• House Bill 5045, sponsored by Delegate Delaney, makes it a Class 6 felony for law enforcement officers to “carnally know” someone they have arrested or detained, an inmate, parolee, probationer, pretrial defendant, or post trial offender, if the officer is in a position of authority over such individual.
  • Governor Northam signed House Bill 5055 and Senate Bill 5035, sponsored by Leader Herring and Senator Hashmi, respectively, which empower localities to create civilian law enforcement review boards. These new laws also permit civilian review boards the authority to issue subpoenas and make binding disciplinary decisions.
  • Governor Northam signed Senate Bill 5014, sponsored by Senator Edwards, which mandates the creation of minimum crisis intervention training standards and requires law enforcement officers complete crisis intervention training.
  • Governor Northam signed Senate Bill 5018, sponsored by Senator Bell, which allows indivduals serving a sentence for certain felony offenses who are terminally ill to petition the Parole Board for conditional release.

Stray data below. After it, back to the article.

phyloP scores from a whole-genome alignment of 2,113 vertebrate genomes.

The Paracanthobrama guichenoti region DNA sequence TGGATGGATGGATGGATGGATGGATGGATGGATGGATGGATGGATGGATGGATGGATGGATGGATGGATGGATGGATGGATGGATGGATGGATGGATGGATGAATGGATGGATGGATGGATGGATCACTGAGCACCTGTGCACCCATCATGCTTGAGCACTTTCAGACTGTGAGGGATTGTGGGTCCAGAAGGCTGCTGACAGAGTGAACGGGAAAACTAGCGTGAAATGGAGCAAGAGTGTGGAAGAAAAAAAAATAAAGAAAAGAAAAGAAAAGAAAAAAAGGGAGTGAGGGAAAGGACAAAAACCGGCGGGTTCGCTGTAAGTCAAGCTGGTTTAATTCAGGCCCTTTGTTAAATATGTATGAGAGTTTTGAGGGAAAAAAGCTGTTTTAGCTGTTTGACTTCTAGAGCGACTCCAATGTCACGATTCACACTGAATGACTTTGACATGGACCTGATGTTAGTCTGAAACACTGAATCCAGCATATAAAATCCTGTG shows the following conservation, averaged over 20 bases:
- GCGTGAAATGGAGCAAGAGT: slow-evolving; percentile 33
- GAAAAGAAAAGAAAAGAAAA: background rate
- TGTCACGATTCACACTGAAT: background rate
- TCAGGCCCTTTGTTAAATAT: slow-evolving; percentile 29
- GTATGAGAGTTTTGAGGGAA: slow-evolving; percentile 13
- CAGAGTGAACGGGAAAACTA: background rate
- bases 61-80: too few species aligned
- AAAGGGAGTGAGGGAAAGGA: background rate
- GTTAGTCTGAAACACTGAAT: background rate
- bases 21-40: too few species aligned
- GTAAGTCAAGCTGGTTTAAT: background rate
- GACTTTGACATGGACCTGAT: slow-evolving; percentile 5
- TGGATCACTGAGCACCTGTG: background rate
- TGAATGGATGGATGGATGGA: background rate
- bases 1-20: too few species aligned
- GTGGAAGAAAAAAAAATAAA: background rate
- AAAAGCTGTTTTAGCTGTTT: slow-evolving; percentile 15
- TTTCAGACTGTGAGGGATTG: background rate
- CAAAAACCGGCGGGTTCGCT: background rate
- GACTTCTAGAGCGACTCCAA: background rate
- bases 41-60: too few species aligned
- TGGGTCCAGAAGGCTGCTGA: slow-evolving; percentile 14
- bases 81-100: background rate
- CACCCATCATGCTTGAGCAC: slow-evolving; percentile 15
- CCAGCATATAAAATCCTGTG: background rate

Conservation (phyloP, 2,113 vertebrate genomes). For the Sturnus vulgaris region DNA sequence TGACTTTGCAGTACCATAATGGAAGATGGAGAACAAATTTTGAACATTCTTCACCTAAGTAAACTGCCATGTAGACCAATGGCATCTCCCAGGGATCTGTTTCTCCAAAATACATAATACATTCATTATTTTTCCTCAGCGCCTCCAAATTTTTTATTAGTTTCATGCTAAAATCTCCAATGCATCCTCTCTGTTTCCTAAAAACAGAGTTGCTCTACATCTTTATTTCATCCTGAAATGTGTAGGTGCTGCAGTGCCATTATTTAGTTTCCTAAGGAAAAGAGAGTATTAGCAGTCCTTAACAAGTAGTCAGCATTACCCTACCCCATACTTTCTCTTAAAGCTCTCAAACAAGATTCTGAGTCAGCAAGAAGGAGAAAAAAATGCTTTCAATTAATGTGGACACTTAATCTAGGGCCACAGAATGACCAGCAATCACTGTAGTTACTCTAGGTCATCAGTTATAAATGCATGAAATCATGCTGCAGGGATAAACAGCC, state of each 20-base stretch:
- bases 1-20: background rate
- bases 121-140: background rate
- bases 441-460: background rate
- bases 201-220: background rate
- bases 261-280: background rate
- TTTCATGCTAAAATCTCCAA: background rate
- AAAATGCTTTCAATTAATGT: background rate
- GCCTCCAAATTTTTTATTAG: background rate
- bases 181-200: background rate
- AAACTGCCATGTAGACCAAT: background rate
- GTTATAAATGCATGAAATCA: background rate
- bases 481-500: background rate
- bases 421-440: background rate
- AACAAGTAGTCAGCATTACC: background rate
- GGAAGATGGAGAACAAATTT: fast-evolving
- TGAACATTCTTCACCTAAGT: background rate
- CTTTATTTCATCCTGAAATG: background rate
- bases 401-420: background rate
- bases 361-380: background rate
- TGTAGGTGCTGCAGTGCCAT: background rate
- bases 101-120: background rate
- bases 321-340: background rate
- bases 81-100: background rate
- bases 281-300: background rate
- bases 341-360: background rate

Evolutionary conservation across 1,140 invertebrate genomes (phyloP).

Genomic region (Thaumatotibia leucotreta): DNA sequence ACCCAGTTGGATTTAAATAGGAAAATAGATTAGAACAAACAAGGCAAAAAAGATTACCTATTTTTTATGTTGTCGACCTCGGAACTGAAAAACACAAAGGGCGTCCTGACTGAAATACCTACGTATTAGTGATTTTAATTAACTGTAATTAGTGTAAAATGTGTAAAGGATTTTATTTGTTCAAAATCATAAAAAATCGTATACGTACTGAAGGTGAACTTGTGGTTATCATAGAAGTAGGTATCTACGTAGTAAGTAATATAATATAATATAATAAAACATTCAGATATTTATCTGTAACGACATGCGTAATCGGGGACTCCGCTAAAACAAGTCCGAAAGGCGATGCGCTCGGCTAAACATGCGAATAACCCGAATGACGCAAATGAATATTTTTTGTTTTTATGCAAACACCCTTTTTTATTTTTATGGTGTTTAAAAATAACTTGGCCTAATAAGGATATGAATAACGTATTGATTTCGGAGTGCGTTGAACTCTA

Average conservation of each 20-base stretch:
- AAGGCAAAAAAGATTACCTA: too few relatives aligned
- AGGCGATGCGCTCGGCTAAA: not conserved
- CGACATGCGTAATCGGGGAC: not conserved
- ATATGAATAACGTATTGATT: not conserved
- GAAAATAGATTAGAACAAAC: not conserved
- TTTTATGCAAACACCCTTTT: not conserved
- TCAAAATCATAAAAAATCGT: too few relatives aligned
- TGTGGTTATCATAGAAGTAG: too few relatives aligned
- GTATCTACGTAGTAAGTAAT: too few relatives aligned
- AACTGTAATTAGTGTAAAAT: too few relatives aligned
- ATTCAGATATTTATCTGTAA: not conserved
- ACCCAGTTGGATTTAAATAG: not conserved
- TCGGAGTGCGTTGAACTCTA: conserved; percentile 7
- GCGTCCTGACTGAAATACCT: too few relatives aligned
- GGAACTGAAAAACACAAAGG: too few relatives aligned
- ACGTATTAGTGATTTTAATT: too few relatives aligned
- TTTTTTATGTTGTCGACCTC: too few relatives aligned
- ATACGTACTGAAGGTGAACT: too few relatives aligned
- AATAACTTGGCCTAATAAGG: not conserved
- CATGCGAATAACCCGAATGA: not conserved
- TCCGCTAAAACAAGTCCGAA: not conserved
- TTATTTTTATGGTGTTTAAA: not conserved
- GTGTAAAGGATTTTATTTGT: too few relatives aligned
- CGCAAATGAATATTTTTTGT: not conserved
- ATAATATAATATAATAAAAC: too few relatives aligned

• Governor Northam amended House Bill 5148 and Senate Bill 5034, sponsored by Delegate Scott and Senator Boysko, respectively, which allow for increased earned sentencing credits. The Governor proposed a six-month delay to give the Department of Corrections sufficient time to implement this program.

State Sen. Mamie Locke (D-Hampton), who sponsored the omnibus bill that was signed into law, called the approved bills “transformative” on Wednesday.

“The deaths of George Floyd, Breonna Taylor, and Ahmaud Arbery woke Americans to a longstanding problem that has existed for generations—and we know Virginia is not immune,” Locke said in a statement in Northam’s announcement. “These are transformative bills that will make Virginians’ lives better, and I’m so proud to see them signed into law.”

The Virginia Association of Chief of Police is in support of reform legislation.

“The Virginia Association of Chiefs of Police supports many measures passed by the legislature, such as accreditation, decertification and enhanced training.  We will work with the 2021 General Assembly to further amend the bills approved today to add critical safety measures that were not adopted during the special session.”